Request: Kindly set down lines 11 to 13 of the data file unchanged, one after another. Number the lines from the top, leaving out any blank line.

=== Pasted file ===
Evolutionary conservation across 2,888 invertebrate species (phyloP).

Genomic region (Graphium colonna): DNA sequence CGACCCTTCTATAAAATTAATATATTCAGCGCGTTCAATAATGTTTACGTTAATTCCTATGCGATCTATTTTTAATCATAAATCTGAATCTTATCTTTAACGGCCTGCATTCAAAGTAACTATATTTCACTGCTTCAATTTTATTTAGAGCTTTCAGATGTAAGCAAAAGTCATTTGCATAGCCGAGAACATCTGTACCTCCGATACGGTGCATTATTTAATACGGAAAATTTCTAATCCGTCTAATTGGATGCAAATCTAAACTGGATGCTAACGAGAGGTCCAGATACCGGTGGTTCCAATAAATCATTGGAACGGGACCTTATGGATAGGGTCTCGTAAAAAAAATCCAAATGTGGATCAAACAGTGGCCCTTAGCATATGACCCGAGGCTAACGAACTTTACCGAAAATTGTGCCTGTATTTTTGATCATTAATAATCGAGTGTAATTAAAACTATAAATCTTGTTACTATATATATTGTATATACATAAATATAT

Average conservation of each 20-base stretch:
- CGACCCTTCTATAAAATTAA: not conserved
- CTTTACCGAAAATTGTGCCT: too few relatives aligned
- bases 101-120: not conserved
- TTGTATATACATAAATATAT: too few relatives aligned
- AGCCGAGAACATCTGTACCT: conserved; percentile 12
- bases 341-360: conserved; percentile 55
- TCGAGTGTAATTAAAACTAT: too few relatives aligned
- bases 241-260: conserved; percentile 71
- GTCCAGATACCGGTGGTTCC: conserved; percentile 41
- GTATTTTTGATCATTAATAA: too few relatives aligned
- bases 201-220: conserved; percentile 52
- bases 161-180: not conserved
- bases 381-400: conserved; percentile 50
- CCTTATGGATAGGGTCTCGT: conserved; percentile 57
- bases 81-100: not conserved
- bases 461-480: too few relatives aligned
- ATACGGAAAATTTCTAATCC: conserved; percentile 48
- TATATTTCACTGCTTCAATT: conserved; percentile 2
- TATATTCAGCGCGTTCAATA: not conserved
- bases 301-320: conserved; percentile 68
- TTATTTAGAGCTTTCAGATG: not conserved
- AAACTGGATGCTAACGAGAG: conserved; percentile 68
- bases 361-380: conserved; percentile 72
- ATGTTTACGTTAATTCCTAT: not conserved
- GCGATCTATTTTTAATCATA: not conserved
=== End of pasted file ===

- bases 241-260: conserved; percentile 71
- GTCCAGATACCGGTGGTTCC: conserved; percentile 41
- GTATTTTTGATCATTAATAA: too few relatives aligned